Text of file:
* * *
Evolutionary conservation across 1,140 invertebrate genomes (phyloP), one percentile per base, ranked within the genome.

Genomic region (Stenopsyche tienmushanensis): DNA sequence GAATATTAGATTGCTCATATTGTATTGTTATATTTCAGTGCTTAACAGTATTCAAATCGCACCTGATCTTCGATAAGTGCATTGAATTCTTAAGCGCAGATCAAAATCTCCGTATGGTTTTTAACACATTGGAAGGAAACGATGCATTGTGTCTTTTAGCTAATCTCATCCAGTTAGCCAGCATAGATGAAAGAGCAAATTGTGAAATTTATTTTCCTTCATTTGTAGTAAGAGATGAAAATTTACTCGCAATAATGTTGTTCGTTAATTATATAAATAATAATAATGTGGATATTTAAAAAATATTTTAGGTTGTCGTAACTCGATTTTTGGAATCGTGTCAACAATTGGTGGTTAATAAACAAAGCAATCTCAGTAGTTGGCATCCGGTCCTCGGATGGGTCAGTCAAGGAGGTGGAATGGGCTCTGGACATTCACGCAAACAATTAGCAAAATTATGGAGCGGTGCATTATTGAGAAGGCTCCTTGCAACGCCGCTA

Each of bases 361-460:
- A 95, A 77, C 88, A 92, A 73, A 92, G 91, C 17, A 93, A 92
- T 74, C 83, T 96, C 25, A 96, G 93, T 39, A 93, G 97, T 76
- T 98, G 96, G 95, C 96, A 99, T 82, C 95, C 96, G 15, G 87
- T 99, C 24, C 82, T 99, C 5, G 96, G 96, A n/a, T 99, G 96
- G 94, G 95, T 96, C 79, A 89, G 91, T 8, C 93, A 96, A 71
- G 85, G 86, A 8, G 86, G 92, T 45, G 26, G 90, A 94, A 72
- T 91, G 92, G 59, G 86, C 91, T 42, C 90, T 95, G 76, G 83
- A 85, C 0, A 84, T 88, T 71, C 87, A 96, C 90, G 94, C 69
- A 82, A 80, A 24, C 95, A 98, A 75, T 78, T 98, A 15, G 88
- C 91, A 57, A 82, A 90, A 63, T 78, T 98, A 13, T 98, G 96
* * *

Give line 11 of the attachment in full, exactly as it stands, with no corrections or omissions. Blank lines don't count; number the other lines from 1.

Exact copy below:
- A 85, C 0, A 84, T 88, T 71, C 87, A 96, C 90, G 94, C 69